Abraham Lincoln on Terri Schiavo

Actually, it’s Abraham Lincoln referring to Dred Scott, but the parallels are striking (HT: Bill Bennett):

“All the powers of earth seem rapidly combining against him. Mammon is after him; ambition follows, and philosophy follows, and the Theology of the day is fast joining the cry. They have him in his prison house; they have searched his person, and left no prying instrument with him.

One after another they have closed the heavy iron doors upon him, and now they have him, as it were, bolted in with a lock of a hundred keys, which can never be unlocked without the concurrence of every key; the keys in the hands of a hundred different men, and they scattered to a hundred different and distant places; and they stand musing as to what invention, in all the dominions of mind and matter, can be produced to make the impossibility of his escape more complete than it is.”

Dred Scott was a slave who, after moving and living with his master in a free state for a number of years, sued for his freedom after his master died. Initially granted his freedom, his case was appealed to higher and higher courts until, after 10 years, it was heard by the U.S. Supreme Court in 1857. The Court, choosing the rule of law over the principal of the law, ruled against him, citing among other things that because he was black he could not be a citizen and therefore had no legal standing to bring a case. He was the property of another and his humanity subject to that one’s wishes.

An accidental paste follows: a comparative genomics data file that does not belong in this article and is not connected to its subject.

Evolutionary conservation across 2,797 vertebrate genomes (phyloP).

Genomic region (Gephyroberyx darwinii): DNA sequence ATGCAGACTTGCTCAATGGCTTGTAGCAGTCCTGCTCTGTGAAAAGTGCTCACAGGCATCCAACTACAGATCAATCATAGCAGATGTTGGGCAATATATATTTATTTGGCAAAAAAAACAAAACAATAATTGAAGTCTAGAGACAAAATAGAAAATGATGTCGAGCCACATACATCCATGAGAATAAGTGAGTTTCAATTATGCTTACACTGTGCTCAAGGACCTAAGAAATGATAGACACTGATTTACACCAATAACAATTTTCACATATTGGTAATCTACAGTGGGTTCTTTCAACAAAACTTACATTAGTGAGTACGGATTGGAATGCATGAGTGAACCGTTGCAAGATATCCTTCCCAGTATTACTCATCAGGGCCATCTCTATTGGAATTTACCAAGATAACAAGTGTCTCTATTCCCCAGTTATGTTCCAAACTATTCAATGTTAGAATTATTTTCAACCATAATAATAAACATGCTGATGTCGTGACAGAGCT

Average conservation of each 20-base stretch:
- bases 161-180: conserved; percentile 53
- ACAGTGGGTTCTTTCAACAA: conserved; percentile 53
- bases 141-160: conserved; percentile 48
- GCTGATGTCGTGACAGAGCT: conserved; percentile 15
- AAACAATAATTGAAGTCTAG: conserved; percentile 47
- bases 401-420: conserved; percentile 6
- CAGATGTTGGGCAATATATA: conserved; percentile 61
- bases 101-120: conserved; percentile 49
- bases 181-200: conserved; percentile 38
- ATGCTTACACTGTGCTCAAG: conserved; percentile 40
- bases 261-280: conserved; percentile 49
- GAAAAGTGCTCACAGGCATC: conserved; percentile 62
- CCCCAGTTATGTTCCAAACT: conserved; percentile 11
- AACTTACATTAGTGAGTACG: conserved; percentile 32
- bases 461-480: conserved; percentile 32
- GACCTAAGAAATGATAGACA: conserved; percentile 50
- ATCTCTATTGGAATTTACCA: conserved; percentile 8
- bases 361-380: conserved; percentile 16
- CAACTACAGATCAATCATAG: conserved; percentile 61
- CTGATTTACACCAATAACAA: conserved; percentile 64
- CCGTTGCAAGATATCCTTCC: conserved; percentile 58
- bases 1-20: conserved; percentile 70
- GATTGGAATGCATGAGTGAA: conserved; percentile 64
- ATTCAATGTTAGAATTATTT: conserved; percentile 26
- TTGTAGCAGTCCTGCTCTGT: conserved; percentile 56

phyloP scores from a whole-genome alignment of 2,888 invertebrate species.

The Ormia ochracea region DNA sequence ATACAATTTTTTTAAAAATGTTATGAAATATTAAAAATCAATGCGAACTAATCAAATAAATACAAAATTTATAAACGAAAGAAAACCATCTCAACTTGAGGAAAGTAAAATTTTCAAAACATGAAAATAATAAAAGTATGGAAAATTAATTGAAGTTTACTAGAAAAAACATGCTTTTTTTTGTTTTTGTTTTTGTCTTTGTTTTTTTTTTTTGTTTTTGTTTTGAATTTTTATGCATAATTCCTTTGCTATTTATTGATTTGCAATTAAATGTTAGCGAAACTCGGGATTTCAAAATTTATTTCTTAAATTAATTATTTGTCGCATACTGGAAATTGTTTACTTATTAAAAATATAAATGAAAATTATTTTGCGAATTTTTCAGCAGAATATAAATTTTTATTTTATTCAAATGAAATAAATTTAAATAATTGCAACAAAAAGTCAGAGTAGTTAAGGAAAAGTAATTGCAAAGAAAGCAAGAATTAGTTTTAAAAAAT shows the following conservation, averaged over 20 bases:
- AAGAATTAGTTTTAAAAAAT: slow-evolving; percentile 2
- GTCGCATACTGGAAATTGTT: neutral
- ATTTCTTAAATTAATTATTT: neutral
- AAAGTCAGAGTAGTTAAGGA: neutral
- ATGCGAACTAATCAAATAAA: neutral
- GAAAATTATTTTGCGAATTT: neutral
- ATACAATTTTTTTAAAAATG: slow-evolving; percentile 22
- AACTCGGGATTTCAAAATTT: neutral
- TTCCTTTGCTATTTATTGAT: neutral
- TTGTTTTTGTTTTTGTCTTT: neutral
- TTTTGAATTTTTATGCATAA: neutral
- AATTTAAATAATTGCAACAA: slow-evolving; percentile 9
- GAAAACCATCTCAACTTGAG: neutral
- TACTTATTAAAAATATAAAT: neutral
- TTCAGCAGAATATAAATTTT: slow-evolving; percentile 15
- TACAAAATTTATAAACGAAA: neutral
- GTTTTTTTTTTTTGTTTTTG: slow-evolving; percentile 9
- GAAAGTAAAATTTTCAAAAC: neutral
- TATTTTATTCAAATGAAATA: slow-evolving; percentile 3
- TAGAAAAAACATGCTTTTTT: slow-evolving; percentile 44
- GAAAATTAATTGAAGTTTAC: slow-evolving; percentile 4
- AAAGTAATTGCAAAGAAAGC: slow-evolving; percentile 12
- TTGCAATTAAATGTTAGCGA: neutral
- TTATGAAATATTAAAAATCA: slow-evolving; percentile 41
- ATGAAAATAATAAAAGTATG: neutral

Following the decision, Scott and his wife were purchased by the sons of his former owner (who had supported him throughout the trials) and then freed. He died shortly thereafter. The Court’s decision galvanized the anti-slavery citizenry and was a contributing factor to the events leading to the Civil War.

Lives are given for causes all the time, willingly and unwillingly and sometimes serve to bring the issues into sharp relief. The grinding stones of the theology of the day and of doctrine divorced from principle turn these sacrifices into bitter bread for the communion we may all taste of whether we like it or not.

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